Defend Your Hotel Against 'Occasional Invaders'
By Frank Meek International Technical & Training Director, Orkin, LLC | May 19, 2010
Proper prevention of occasional invaders naturally starts by understanding a little bit about their behavior. They all have something in common. The outdoors. In most cases, they would prefer to stay outside, but when something makes them uncomfortable in their natural home, they won't hesitate to seek better quarters. Weather - too much rain, not enough rain, too hot, too cold - can encourage them to head for more hospitable environments. Scarcity of food sources or larger predator populations - often tied to weather patterns - also can drive them inside. So, when weather patterns get out of balance in any one direction, expect pests of all kinds to be more of a problem.
Of all commercial buildings, hotels make especially attractive targets for pests on the move. With around-the-clock foot traffic through multiple entrances, they can offer a multitude of opportunities for pests to get inside.
The next step is correct identification. Most hoteliers consult pest management professionals to correctly identify their occasional invaders, but not always. A pest problem may be recurring, making proper identification easier. The official list of occasional invaders in pest control textbooks includes "minor pests" like beetles, weevils, various aquatic insects, caterpillars, centipedes, scorpions and slugs, just to name a few. The actual list is much longer, and few of our hotel customers would call them minor.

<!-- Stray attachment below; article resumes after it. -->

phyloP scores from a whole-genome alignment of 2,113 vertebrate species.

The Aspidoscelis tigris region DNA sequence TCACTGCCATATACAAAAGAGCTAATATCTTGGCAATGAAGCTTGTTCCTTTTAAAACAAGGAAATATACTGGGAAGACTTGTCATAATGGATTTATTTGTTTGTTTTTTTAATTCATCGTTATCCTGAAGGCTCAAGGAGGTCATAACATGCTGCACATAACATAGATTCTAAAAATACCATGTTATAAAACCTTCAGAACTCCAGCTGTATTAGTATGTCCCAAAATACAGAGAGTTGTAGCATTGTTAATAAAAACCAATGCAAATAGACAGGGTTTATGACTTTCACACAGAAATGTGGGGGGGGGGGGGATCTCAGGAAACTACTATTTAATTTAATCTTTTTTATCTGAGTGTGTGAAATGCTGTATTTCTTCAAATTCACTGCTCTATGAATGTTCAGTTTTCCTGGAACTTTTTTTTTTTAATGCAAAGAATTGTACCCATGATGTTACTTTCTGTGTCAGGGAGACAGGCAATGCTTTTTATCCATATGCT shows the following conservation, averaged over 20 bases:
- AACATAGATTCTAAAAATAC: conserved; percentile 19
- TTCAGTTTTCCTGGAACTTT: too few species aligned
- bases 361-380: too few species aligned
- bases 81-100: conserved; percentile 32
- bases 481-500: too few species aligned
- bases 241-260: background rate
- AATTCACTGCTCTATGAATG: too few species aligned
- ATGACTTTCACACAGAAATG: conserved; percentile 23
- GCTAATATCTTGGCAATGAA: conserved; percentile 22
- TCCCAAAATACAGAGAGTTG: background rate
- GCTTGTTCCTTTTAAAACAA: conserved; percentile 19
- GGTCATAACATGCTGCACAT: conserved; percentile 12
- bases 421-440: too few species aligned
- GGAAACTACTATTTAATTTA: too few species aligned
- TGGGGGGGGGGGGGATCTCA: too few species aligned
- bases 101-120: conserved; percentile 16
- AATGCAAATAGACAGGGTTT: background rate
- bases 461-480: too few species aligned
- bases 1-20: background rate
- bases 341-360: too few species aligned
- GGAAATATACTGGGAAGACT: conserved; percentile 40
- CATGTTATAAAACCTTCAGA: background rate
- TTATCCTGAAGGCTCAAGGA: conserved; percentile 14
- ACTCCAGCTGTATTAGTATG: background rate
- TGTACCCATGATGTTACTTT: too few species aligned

If you or your staff have noticed unusual insects or rodents in or around your establishment, it could mean they are invading in large numbers. Typically, infestations have to be significant before the pest becomes a visible nuisance. Because many occasional invaders are seasonal, in some cases time could fix the problem for you, but guests and foodservice inspectors probably won't be willing - to put it mildly - to give you the time to let nature correct the imbalances that drove the pests to your door. As with most problems that crop up when running a hotel, this one calls for immediate action.
Applying pesticide to potential pest entry points is standard operating procedure for many pest management professionals, but it's not always the best way to control occasional invaders. Often, the best treatment is a non-chemical approach, especially for a hotel, where chemical odors or the sight of a technician with his applicator can be a major turnoff for guests.
For almost any pest, an Integrated Pest Management, or IPM, approach that combines several methods of control will get the job done with reduced pesticides. Eliminating sources of moisture or food is one part of the IPM equation, and keeping pests from entering in the first place is another. Consider the following simple IPM steps to significantly reduce your vulnerability to occasional invaders:
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